Tuesday, December 21, 2010

Remembrances: Rachel Bromwich

On 15 December 2010, our colleague, noted Celtic scholar Rachel Bromwich, passed away at her nursing home in Aberystwyth.  CSANA invites those who knew her to use this forum to share their remembrances of her life and career.  Please send them to this address.

From Elizabeth A. Gray:

Rachel Bromwich was a daunting person when I met her as a very junior Celticist—around her immense capacity and scope as a scholar I fell silent, although I’d very much have liked to know her better.  When ITS was in the process of publishing Cath Maige Tuired, the first (and second, and third) set of proofs were very problematic.  Eventually Rachel stepped in and took over finalizing the work herself, being geographically closer to the printer and vastly more experienced in these matters.  Along the way, when I sent her the results of my requests for a second proof, in something like desperation, it was in the days before electronic communication, and “snail mail” seemed very slow.   I worried that the material had been lost on the way to her, and followed up with a telegram.  She let me know quickly by airmail that telegrams were not appropriate—that for her generation, a telegram meant bad news, and I should simply have faith in the regular mails.  Her willingness to take on the task of cutting through that evergreen and flourishing thicket of printer’s errors meant a great deal.  Doughty is the word that comes to mind, and I cherish her kindness to a young scholar.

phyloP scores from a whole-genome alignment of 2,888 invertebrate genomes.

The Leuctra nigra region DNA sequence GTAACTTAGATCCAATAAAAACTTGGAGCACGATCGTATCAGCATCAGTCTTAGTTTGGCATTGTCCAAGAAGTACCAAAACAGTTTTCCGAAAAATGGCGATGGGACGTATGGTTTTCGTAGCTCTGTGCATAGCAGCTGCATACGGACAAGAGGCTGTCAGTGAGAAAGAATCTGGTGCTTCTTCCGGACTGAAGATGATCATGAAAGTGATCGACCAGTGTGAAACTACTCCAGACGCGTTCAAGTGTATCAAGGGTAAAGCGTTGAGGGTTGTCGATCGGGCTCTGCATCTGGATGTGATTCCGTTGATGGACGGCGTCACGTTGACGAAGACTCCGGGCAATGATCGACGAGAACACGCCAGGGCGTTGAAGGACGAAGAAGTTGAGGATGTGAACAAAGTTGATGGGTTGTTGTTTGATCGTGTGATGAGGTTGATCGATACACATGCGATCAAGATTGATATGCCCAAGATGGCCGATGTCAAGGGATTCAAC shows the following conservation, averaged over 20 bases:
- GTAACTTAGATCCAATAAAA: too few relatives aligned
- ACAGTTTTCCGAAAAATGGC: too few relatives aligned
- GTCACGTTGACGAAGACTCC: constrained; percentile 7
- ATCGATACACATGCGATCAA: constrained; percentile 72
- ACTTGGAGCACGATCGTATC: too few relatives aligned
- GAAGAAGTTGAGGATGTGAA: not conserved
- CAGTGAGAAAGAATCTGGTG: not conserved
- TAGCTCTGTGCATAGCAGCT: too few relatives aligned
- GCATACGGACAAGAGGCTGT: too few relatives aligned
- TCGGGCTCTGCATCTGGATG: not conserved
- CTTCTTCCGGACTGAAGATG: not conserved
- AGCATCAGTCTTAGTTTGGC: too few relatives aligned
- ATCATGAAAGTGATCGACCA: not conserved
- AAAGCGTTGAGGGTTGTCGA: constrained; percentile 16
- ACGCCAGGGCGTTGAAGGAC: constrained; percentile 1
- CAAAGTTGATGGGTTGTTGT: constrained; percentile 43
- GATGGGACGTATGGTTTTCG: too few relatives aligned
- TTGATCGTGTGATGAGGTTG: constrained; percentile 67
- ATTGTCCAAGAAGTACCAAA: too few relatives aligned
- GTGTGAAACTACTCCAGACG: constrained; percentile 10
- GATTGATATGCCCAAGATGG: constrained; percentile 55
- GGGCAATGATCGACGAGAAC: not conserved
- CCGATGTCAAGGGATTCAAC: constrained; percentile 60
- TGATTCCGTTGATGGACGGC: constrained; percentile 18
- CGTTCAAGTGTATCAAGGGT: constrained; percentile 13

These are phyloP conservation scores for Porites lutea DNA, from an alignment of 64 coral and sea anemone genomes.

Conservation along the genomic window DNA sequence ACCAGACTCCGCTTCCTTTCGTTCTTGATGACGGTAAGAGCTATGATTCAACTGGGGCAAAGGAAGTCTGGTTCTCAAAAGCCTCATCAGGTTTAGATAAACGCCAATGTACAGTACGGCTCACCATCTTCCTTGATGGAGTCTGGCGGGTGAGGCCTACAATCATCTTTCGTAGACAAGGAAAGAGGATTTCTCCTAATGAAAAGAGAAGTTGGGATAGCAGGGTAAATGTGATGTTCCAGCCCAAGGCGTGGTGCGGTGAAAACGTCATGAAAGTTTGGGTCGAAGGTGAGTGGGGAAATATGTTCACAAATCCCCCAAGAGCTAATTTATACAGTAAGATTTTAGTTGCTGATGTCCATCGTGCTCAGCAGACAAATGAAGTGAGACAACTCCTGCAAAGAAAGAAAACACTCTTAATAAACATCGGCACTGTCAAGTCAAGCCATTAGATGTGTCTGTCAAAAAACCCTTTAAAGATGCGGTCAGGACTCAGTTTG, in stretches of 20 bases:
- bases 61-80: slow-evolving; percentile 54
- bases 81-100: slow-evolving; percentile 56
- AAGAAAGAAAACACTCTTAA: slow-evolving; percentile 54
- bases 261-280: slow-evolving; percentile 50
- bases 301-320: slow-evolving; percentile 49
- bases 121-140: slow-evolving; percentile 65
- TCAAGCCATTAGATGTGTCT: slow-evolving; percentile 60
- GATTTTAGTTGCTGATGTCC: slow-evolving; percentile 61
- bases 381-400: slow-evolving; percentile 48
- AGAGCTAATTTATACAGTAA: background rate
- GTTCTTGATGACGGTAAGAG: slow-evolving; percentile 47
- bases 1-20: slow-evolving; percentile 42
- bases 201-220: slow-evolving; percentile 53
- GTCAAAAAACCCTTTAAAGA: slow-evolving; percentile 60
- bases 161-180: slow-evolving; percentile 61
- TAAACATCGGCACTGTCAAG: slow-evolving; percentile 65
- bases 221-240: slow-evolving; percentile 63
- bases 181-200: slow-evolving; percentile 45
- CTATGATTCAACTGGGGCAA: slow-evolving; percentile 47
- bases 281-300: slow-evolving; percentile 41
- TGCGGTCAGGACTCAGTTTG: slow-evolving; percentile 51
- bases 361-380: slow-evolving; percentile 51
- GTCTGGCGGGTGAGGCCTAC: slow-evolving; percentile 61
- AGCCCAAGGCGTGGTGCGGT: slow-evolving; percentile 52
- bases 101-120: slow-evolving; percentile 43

From Juliette Wood:

I can't remember exactly when I first met Rachel, probably as a student at Aberystwyth. Although one had the impression that she was personally somewhat shy, she was very encouraging about my own work and the role of folklore studies. I do remember some lovely chats at her home in Aber, once she retired, and some amusing anecdotes about getting the proofs ready for the re-edition of the Trioedd.

From John Bollard:

I first met Dr. Bromwich in 1968 when I was a graduate student on a visit to Cambridge.  A friend arranged for me to meet with her, and she invited me alone to afternoon tea.  Though I was awed simply by her presence, she quickly put me at ease as she helped me to think about my own future.  I met her rarely after that, but she was always very thoughtful and welcoming.  In just a few words she was able to suggest directions in which to explore or paths to avoid.  Two moments stand out in my memory as highly significant to me, though she may never have known.  At a talk I gave to the Cylch Trafod Rhyddiaith in Oxford some years ago, I suggested an extension of the implications of one of the Triads of the Island of Britain.  As I made my point I saw her head nod just once, slightly but approvingly.  She was present at another lecture I gave one summer in Aberystwyth.  Afterward as people were milling around, she came up to me, touched me on the shoulder, very quietly said, "Pwysig iawn," and slipped from the room.  To me these small gestures have served as major rewards which have sustained me and continue to remind me to take my own work and thinking seriously.  I suspect many of us who knew her either personally or through purely scholarly connections will have similar memories of one of the great Celtic scholars of the twentieth and twenty-first centuries.  And we will all be supported by the foundations she laid for us for many years to come.